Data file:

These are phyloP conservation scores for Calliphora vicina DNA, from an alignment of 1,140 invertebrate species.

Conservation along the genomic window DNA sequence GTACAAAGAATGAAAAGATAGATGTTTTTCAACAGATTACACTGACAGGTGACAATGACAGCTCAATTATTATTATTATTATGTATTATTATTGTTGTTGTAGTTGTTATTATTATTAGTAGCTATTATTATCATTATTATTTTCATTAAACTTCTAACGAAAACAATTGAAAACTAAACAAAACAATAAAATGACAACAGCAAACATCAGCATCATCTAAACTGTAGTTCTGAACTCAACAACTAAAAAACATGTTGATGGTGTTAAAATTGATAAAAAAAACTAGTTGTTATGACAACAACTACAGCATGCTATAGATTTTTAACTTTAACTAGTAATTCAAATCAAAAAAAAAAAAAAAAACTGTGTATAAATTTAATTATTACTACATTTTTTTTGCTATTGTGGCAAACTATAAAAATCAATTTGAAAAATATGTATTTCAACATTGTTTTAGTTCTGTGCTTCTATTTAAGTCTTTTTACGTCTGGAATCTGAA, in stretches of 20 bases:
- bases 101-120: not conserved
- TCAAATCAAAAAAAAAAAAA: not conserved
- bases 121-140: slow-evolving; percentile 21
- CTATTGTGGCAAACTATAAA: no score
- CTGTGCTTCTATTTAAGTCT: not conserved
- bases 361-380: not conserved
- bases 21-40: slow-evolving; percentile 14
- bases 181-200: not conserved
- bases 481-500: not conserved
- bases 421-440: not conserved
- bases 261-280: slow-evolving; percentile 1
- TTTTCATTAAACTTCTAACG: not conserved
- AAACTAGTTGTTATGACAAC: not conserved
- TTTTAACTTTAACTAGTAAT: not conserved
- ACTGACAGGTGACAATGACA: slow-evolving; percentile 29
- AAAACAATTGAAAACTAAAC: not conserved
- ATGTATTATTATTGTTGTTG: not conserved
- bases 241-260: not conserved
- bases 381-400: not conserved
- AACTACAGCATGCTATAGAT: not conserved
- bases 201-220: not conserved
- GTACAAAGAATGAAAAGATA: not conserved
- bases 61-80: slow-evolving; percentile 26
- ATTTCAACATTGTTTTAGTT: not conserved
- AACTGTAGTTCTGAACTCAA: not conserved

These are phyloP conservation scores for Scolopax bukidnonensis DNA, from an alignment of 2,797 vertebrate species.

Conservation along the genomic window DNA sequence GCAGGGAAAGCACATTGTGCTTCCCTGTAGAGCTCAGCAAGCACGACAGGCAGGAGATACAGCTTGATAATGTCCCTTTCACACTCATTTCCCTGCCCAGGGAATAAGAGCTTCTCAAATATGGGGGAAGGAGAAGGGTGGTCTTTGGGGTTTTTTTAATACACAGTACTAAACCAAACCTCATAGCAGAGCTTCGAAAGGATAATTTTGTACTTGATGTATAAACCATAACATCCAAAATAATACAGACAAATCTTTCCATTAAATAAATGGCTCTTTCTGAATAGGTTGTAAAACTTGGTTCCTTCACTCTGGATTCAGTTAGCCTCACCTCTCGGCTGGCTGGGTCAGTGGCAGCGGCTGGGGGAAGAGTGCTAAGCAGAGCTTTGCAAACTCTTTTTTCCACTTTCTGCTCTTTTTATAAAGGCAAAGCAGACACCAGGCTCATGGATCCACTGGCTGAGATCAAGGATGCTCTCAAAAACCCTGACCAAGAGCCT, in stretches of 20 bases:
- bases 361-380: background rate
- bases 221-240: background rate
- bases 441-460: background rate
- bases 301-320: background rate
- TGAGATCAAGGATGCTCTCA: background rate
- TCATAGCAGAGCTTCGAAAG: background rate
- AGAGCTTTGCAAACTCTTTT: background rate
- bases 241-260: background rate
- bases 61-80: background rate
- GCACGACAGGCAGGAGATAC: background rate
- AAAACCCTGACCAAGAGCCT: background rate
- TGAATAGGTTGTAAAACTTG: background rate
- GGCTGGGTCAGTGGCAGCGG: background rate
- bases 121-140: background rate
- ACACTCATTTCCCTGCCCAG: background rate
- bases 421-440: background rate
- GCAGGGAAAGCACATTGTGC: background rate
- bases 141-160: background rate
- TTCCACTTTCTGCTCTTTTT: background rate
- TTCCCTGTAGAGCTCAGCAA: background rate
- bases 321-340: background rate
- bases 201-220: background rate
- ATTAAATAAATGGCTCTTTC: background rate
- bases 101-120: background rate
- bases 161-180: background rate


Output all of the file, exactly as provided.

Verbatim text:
These are phyloP conservation scores for Calliphora vicina DNA, from an alignment of 1,140 invertebrate species.

Conservation along the genomic window DNA sequence GTACAAAGAATGAAAAGATAGATGTTTTTCAACAGATTACACTGACAGGTGACAATGACAGCTCAATTATTATTATTATTATGTATTATTATTGTTGTTGTAGTTGTTATTATTATTAGTAGCTATTATTATCATTATTATTTTCATTAAACTTCTAACGAAAACAATTGAAAACTAAACAAAACAATAAAATGACAACAGCAAACATCAGCATCATCTAAACTGTAGTTCTGAACTCAACAACTAAAAAACATGTTGATGGTGTTAAAATTGATAAAAAAAACTAGTTGTTATGACAACAACTACAGCATGCTATAGATTTTTAACTTTAACTAGTAATTCAAATCAAAAAAAAAAAAAAAAACTGTGTATAAATTTAATTATTACTACATTTTTTTTGCTATTGTGGCAAACTATAAAAATCAATTTGAAAAATATGTATTTCAACATTGTTTTAGTTCTGTGCTTCTATTTAAGTCTTTTTACGTCTGGAATCTGAA, in stretches of 20 bases:
- bases 101-120: not conserved
- TCAAATCAAAAAAAAAAAAA: not conserved
- bases 121-140: slow-evolving; percentile 21
- CTATTGTGGCAAACTATAAA: no score
- CTGTGCTTCTATTTAAGTCT: not conserved
- bases 361-380: not conserved
- bases 21-40: slow-evolving; percentile 14
- bases 181-200: not conserved
- bases 481-500: not conserved
- bases 421-440: not conserved
- bases 261-280: slow-evolving; percentile 1
- TTTTCATTAAACTTCTAACG: not conserved
- AAACTAGTTGTTATGACAAC: not conserved
- TTTTAACTTTAACTAGTAAT: not conserved
- ACTGACAGGTGACAATGACA: slow-evolving; percentile 29
- AAAACAATTGAAAACTAAAC: not conserved
- ATGTATTATTATTGTTGTTG: not conserved
- bases 241-260: not conserved
- bases 381-400: not conserved
- AACTACAGCATGCTATAGAT: not conserved
- bases 201-220: not conserved
- GTACAAAGAATGAAAAGATA: not conserved
- bases 61-80: slow-evolving; percentile 26
- ATTTCAACATTGTTTTAGTT: not conserved
- AACTGTAGTTCTGAACTCAA: not conserved

These are phyloP conservation scores for Scolopax bukidnonensis DNA, from an alignment of 2,797 vertebrate species.

Conservation along the genomic window DNA sequence GCAGGGAAAGCACATTGTGCTTCCCTGTAGAGCTCAGCAAGCACGACAGGCAGGAGATACAGCTTGATAATGTCCCTTTCACACTCATTTCCCTGCCCAGGGAATAAGAGCTTCTCAAATATGGGGGAAGGAGAAGGGTGGTCTTTGGGGTTTTTTTAATACACAGTACTAAACCAAACCTCATAGCAGAGCTTCGAAAGGATAATTTTGTACTTGATGTATAAACCATAACATCCAAAATAATACAGACAAATCTTTCCATTAAATAAATGGCTCTTTCTGAATAGGTTGTAAAACTTGGTTCCTTCACTCTGGATTCAGTTAGCCTCACCTCTCGGCTGGCTGGGTCAGTGGCAGCGGCTGGGGGAAGAGTGCTAAGCAGAGCTTTGCAAACTCTTTTTTCCACTTTCTGCTCTTTTTATAAAGGCAAAGCAGACACCAGGCTCATGGATCCACTGGCTGAGATCAAGGATGCTCTCAAAAACCCTGACCAAGAGCCT, in stretches of 20 bases:
- bases 361-380: background rate
- bases 221-240: background rate
- bases 441-460: background rate
- bases 301-320: background rate
- TGAGATCAAGGATGCTCTCA: background rate
- TCATAGCAGAGCTTCGAAAG: background rate
- AGAGCTTTGCAAACTCTTTT: background rate
- bases 241-260: background rate
- bases 61-80: background rate
- GCACGACAGGCAGGAGATAC: background rate
- AAAACCCTGACCAAGAGCCT: background rate
- TGAATAGGTTGTAAAACTTG: background rate
- GGCTGGGTCAGTGGCAGCGG: background rate
- bases 121-140: background rate
- ACACTCATTTCCCTGCCCAG: background rate
- bases 421-440: background rate
- GCAGGGAAAGCACATTGTGC: background rate
- bases 141-160: background rate
- TTCCACTTTCTGCTCTTTTT: background rate
- TTCCCTGTAGAGCTCAGCAA: background rate
- bases 321-340: background rate
- bases 201-220: background rate
- ATTAAATAAATGGCTCTTTC: background rate
- bases 101-120: background rate
- bases 161-180: background rate